Evildoers are generally easier to identify than arrogant people, because deeds of evil are usually obvious. And we tend to associate evildoing with things like murder, drug dealing, robbery, terrorism, assault and adultery. You might be saying to yourself, “I’ve never murdered anybody or dealt drugs or committed terrorist acts. I’m a good person!” Watch out! You might not be an evildoer, but you might be arrogant. The humble person acknowledges what the Scriptures say about him. He has no illusions of being good. Not having murdered or committed terrorism doesn’t make you good. Goodness isn’t merely the absence of evil.
Arrogance can take the form of self-reliance. Some of you may be under the illusion that because you don’t do bad things (at least nothing really bad) you don’t need Yeshua. Maybe you consider yourself a ‘good person’ and don’t see any need for a ‘middleman’ to bring you to God. Be careful, my friend. The Scriptures tell us that “all have sinned and fall short of the glory of God.” All includes you. Furthermore, Yeshua declared “No one comes to the Father except through Me.”
So if you think you are good enough to come to God on your own merit, you are calling the writers of Scripture liars, and you are making Yeshua out to be a liar. To dismiss His righteous, atoning sacrifice as unnecessary would put you squarely within that condemned group called ‘arrogant’. To say “No” to Yeshua is more than just dismissing some great religious figure or great philosopher. It is turning down God’s gracious offer of forgiveness.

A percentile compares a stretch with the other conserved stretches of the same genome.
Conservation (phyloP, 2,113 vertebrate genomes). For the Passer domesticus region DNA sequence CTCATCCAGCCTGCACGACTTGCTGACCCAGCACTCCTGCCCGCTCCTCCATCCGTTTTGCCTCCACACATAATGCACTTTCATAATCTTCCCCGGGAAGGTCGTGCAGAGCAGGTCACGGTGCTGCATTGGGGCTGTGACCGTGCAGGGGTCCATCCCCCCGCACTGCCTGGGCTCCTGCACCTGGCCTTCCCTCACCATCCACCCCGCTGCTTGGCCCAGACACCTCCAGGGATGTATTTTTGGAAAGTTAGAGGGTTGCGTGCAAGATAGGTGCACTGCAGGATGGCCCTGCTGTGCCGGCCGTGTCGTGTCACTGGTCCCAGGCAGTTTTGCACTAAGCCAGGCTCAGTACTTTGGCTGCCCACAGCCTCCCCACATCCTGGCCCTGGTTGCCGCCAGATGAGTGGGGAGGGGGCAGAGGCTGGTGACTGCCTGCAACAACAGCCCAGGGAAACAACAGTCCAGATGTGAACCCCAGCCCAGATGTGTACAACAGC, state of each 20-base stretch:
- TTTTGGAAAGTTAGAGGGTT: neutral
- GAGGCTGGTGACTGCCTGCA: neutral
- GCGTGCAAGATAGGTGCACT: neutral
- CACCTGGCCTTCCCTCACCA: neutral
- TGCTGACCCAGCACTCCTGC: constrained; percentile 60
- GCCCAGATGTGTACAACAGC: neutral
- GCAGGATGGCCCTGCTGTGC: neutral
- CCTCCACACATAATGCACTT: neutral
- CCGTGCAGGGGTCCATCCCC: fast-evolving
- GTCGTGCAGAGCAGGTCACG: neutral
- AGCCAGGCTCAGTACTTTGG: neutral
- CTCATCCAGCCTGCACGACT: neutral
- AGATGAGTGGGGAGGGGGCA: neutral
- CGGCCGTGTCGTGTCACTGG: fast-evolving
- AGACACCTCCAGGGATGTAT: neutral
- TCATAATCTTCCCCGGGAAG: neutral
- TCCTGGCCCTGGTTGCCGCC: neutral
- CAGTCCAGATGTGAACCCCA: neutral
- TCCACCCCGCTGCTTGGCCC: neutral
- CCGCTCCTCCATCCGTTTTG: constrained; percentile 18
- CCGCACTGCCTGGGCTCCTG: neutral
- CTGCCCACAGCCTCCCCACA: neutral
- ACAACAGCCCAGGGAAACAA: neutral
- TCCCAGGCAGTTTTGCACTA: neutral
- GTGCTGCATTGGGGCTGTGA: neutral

Your dilemma is the equivalent of you being hundreds of miles out on the open sea, and your boat has capsized and you are hopelessly treading water, and yet rejecting the life vest that has been thrown to you, and hurling insults at those who came to rescue you. It is rejecting eternal life itself. It gives new meaning to the expression, “Is that your final answer?” God forbid that saying “No” to Jesus the Messiah ends up being your final answer.
Maybe some of you here merely have yet to say “Yes.” Let today be that day. Imagine the joy of being able to point back to Yom Kippur 5784 and to say, “That’s the day I was redeemed! That’s the day Messiah took up residence in my heart and life!”
The one Day has two outcomes. There is no third way. You must be willing to surrender your will to God’s. And make no mistake about it, in this New Covenant dispensation, to “fear the name of the Lord” means embracing Yeshua of Nazareth as your Lord and King and Messiah, and adopting His teaching as the source of truth and authority in your life.
And here’s the good promise. Those who fear His name, who show Him reverence and love, will experience salvation and reconciliation. The sun of righteousness will rise with healing in its wings. That righteousness is Messiah’s perfect righteousness, and through faith in Him we are healed from this (100% lethal) disease of sin. Beyond that, we will be filled with joy. Malachi wrote, and you will go forth and skip about like calves from the stall. Our experience of salvation will cause us to want to jump for joy – almost a giddiness. At the risk of making a crude comparison, we will be overjoyed like dogs when we let them out into the yard to chase squirrels and play with each other.
If you’ve already made that decision, you have incredible joy ahead of you. If you haven’t made that decision, you have a question mark ahead of you. What you don’t have is a guarantee that you’ll be able to get around to it later. So please let today, Yom Kippur 5784, be your day of salvation.